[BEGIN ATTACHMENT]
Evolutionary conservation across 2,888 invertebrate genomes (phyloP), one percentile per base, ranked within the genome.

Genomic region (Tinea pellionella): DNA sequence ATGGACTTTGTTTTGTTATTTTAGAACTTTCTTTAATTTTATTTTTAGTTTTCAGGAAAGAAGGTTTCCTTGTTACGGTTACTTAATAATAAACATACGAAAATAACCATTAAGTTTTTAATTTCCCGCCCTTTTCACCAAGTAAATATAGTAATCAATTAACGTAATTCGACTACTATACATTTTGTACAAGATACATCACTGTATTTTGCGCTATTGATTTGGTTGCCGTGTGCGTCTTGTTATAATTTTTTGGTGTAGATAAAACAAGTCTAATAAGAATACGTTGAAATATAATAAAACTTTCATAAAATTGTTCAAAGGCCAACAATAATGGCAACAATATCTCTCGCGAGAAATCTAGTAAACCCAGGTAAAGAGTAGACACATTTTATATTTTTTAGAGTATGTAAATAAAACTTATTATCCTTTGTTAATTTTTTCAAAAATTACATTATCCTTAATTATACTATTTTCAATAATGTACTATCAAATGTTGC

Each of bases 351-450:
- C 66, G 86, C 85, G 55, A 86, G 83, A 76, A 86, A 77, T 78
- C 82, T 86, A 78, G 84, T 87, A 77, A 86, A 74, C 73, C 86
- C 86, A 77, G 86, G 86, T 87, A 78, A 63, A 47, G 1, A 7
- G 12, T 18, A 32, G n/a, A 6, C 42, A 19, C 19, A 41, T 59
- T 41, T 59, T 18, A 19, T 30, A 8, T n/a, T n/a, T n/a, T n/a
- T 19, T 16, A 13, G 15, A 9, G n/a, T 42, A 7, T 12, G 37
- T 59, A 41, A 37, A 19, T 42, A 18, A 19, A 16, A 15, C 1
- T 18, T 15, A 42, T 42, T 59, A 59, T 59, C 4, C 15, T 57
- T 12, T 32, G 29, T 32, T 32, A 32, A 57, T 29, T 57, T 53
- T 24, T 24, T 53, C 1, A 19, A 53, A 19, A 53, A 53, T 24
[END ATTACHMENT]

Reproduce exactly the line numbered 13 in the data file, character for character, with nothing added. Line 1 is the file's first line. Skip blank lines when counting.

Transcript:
- T 24, T 24, T 53, C 1, A 19, A 53, A 19, A 53, A 53, T 24